Sword Art Online: Lost Song is a sequel of sorts to 2014’s Hollow Fragment on the PlayStation Vita and PlayStation 4.  As with Hollow Fragment, Lost Song is set in the Sword Art Online universe and involves people using virtual reality to play in a Massively Multiplayer Online Role Playing Game.  Playing as the anime’s main protagonist, Kirito, and his friends, you must explore dungeons, complete quests and uncover the truth behind Seven and her guild – Shamrock.

SAO: Lost Song’s story is a departure from that of the anime.  Lost Song is set after the events of the main characters escaping Sword Art Online, but in Lost Song, Asuna is not captured and held in ALfheim Online (ALO).  Kirito, Asuna and their friends, instead just decide to “try out the game.”  This change in story and tempo was a bit of a turn-off for me as I am a fan of the anime, although the ALO side of the first season was not as good as the SAO beginning.  All retconned story aside, the main thrust of Lost Song is about a genius idol in the game, named Seven, her retinue – a guild called Shamrock – and their attempts to clear Svart ALfheim by any measures necessary.

As a sort of sequel, Artdink did a commendable job in improving the combat system over that of Hollow Fragment.  The addition of magic and a clear delineation of melee attack and skills versus being in magic delivery mode in order to use those skills makes combat more than just mashing buttons.  This was a welcomed change, although in most cases, you’re still going to rely on using your weapons with a variety of pressing square and triangle and only mixing those up to break the monotony.

The best part about Lost Song is the flying mechanic.  Although the camera always attempts to ruin the experience, the flying feels absolutely natural.  You have the ability to free fly by pressing up on the D-pad, and at any time press right or left to hover or down to drop out of the sky.  The combat works well with the flying as the game is forgiving on the hitbox detection if you are at a different altitude as that of your opponent.  It is one of the best implementations of personal flight and battle I have played to date.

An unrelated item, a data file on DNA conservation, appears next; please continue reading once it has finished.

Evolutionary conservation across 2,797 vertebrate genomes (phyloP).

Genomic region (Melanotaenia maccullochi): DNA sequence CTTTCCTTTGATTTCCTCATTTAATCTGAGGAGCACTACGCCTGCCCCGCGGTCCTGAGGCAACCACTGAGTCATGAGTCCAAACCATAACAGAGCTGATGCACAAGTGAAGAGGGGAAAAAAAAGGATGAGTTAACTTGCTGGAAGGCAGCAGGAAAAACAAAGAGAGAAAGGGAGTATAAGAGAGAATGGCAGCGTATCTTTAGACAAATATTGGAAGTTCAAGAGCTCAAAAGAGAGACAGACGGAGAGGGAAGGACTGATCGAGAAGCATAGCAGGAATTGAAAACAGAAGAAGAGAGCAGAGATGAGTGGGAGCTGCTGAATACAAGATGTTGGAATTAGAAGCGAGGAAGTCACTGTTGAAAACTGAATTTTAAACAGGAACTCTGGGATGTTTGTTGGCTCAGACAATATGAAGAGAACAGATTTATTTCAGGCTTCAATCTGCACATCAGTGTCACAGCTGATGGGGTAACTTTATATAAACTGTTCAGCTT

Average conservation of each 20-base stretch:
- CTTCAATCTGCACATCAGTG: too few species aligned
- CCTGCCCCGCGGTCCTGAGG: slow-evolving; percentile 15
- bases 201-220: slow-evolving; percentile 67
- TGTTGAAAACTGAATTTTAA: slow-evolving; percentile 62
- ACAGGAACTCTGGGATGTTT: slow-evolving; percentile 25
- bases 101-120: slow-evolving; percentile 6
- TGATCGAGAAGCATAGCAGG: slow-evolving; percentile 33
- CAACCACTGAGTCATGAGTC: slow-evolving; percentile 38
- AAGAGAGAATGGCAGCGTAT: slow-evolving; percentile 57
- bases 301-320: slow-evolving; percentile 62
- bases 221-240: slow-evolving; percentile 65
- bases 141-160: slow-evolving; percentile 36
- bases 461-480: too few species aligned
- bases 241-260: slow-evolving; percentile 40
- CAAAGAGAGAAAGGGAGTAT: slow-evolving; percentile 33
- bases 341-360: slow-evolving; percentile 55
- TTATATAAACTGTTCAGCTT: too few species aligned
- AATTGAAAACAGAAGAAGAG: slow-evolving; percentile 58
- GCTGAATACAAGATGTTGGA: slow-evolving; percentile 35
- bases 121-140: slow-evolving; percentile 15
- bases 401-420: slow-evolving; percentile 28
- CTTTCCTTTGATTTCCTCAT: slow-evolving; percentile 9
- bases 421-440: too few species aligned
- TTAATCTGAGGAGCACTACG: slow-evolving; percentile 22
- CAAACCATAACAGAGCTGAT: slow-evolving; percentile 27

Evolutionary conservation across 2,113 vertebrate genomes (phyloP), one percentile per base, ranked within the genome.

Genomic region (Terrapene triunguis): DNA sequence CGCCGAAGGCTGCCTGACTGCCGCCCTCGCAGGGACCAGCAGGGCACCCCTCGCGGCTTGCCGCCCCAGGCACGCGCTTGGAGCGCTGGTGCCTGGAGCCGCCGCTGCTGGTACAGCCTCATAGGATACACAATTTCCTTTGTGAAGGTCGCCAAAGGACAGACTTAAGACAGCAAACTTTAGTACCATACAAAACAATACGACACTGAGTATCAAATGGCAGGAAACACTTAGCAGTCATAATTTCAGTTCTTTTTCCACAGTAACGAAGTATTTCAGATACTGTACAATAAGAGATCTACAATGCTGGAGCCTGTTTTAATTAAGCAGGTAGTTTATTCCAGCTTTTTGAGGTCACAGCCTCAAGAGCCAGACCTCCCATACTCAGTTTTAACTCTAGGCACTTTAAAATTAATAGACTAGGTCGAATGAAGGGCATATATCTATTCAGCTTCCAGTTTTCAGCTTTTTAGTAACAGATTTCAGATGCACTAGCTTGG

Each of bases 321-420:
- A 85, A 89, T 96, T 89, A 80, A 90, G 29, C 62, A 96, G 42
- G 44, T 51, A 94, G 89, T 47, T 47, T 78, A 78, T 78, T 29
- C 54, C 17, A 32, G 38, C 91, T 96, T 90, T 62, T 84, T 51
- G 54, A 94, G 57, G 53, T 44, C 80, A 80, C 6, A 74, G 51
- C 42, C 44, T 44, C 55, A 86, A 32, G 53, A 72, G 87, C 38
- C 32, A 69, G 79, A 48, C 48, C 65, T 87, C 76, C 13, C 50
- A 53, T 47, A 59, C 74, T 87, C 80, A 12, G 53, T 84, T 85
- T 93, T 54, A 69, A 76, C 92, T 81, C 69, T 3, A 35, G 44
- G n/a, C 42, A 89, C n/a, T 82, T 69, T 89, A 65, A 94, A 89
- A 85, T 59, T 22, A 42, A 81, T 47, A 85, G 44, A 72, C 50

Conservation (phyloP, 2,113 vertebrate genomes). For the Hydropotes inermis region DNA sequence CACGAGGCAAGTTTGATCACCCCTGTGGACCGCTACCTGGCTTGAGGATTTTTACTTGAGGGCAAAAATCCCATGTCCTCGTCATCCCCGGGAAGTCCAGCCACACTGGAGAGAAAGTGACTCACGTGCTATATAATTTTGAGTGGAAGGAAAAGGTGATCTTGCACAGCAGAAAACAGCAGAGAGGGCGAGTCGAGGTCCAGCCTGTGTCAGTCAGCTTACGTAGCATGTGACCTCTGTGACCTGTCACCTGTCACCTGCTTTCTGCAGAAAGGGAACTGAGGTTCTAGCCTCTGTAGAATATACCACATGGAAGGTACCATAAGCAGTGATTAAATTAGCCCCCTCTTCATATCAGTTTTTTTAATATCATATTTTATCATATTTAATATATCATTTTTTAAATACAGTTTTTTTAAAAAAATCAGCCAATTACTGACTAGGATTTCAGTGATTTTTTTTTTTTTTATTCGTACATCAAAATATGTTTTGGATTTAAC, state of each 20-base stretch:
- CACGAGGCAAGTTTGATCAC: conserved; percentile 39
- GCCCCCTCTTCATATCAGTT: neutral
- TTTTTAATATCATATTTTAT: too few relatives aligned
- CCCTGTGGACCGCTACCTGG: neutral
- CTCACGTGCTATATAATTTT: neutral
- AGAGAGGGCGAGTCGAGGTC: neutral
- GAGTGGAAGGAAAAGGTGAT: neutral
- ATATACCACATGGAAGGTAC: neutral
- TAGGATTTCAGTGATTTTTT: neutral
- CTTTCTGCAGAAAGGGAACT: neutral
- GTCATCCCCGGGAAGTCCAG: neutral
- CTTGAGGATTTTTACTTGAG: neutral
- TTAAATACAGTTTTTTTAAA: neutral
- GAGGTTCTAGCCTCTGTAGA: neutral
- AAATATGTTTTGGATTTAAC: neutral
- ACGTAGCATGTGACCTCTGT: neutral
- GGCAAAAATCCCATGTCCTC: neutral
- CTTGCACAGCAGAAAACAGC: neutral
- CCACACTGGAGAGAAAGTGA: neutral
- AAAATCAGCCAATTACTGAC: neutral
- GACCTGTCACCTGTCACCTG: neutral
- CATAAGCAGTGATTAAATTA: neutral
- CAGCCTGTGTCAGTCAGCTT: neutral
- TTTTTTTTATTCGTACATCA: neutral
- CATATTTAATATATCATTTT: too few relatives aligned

The developers made other improvements to the systems.  They cut down the character interaction and usage.  There are still over 20 characters you can interact with and use in your party, but that’s a far cry from the hundred plus individuals in Hollow Fragment.  They have also simplified the weapons, gear and upgrade abilities into a more manageable system.  All of the improvements are small, but noticeable in the overall experience.

My biggest complaint about Lost Song is just how uninspired it feels.  The dungeons feel like they had no thought put into them.  Oh, sometimes they put levers in the dungeon to open doors, but even then, it looks like they just put it in because someone said that you need to put an obstacle in the way.  The monsters are not much better.  There are essentially just 15 different monsters and they change the color to indicate the difficulty.  Even when you are in town, most of the characters walking around are the same.  Not similar, but exact replicates walking through town.  Many times, it just appears like they did not make the effort.

Overall, Sword Art Online: Lost Song is a serviceable Japanese Role Playing Game that does not live up to its potential.  Much of the game feels like they could have done more, but for lack of energy, time or money, decided against it.  Fans of Sword Art Online will likely enjoy the romp through ALfheim Online, especially if they liked Hollow Fragment as the combat improvements and addition of flying mechanics make it worthwhile for those individuals.  Otherwise, there are other options for Japanese Role Playing Games that would be better choices for most gamers.